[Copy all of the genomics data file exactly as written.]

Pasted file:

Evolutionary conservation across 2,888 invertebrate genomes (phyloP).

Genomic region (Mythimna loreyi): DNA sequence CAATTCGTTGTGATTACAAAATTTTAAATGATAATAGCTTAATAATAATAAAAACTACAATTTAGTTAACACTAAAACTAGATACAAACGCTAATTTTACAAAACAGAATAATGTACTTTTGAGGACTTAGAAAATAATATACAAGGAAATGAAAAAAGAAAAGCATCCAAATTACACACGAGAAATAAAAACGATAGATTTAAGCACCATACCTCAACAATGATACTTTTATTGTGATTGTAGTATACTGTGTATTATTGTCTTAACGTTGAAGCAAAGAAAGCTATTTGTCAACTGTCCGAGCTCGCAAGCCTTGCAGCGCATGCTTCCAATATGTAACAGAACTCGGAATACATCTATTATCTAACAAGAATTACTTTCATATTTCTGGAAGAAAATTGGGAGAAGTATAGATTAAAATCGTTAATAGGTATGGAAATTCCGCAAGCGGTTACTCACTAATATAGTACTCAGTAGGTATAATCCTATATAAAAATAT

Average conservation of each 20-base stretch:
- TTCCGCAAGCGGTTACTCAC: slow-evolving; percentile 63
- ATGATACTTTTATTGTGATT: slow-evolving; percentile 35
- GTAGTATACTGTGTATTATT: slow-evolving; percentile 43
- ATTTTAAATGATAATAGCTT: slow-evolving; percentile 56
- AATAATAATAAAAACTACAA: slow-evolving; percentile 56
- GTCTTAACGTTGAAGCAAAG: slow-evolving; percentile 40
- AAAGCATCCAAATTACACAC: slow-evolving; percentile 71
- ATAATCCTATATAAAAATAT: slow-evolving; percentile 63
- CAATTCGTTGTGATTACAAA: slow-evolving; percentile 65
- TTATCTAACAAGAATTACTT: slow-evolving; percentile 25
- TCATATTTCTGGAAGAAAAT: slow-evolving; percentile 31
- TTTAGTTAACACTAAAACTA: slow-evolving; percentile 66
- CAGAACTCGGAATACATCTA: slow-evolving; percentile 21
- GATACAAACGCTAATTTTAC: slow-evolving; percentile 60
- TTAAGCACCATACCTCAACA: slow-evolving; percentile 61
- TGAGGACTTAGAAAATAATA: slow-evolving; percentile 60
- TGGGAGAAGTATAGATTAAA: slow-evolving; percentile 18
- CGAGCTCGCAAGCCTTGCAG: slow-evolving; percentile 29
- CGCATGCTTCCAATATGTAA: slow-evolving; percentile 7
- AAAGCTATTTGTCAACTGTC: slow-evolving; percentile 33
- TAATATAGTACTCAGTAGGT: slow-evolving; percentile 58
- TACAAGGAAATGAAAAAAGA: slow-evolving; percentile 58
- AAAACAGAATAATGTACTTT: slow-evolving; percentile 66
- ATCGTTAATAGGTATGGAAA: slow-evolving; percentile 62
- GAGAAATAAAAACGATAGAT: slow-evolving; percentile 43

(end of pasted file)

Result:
Evolutionary conservation across 2,888 invertebrate genomes (phyloP).

Genomic region (Mythimna loreyi): DNA sequence CAATTCGTTGTGATTACAAAATTTTAAATGATAATAGCTTAATAATAATAAAAACTACAATTTAGTTAACACTAAAACTAGATACAAACGCTAATTTTACAAAACAGAATAATGTACTTTTGAGGACTTAGAAAATAATATACAAGGAAATGAAAAAAGAAAAGCATCCAAATTACACACGAGAAATAAAAACGATAGATTTAAGCACCATACCTCAACAATGATACTTTTATTGTGATTGTAGTATACTGTGTATTATTGTCTTAACGTTGAAGCAAAGAAAGCTATTTGTCAACTGTCCGAGCTCGCAAGCCTTGCAGCGCATGCTTCCAATATGTAACAGAACTCGGAATACATCTATTATCTAACAAGAATTACTTTCATATTTCTGGAAGAAAATTGGGAGAAGTATAGATTAAAATCGTTAATAGGTATGGAAATTCCGCAAGCGGTTACTCACTAATATAGTACTCAGTAGGTATAATCCTATATAAAAATAT

Average conservation of each 20-base stretch:
- TTCCGCAAGCGGTTACTCAC: slow-evolving; percentile 63
- ATGATACTTTTATTGTGATT: slow-evolving; percentile 35
- GTAGTATACTGTGTATTATT: slow-evolving; percentile 43
- ATTTTAAATGATAATAGCTT: slow-evolving; percentile 56
- AATAATAATAAAAACTACAA: slow-evolving; percentile 56
- GTCTTAACGTTGAAGCAAAG: slow-evolving; percentile 40
- AAAGCATCCAAATTACACAC: slow-evolving; percentile 71
- ATAATCCTATATAAAAATAT: slow-evolving; percentile 63
- CAATTCGTTGTGATTACAAA: slow-evolving; percentile 65
- TTATCTAACAAGAATTACTT: slow-evolving; percentile 25
- TCATATTTCTGGAAGAAAAT: slow-evolving; percentile 31
- TTTAGTTAACACTAAAACTA: slow-evolving; percentile 66
- CAGAACTCGGAATACATCTA: slow-evolving; percentile 21
- GATACAAACGCTAATTTTAC: slow-evolving; percentile 60
- TTAAGCACCATACCTCAACA: slow-evolving; percentile 61
- TGAGGACTTAGAAAATAATA: slow-evolving; percentile 60
- TGGGAGAAGTATAGATTAAA: slow-evolving; percentile 18
- CGAGCTCGCAAGCCTTGCAG: slow-evolving; percentile 29
- CGCATGCTTCCAATATGTAA: slow-evolving; percentile 7
- AAAGCTATTTGTCAACTGTC: slow-evolving; percentile 33
- TAATATAGTACTCAGTAGGT: slow-evolving; percentile 58
- TACAAGGAAATGAAAAAAGA: slow-evolving; percentile 58
- AAAACAGAATAATGTACTTT: slow-evolving; percentile 66
- ATCGTTAATAGGTATGGAAA: slow-evolving; percentile 62
- GAGAAATAAAAACGATAGAT: slow-evolving; percentile 43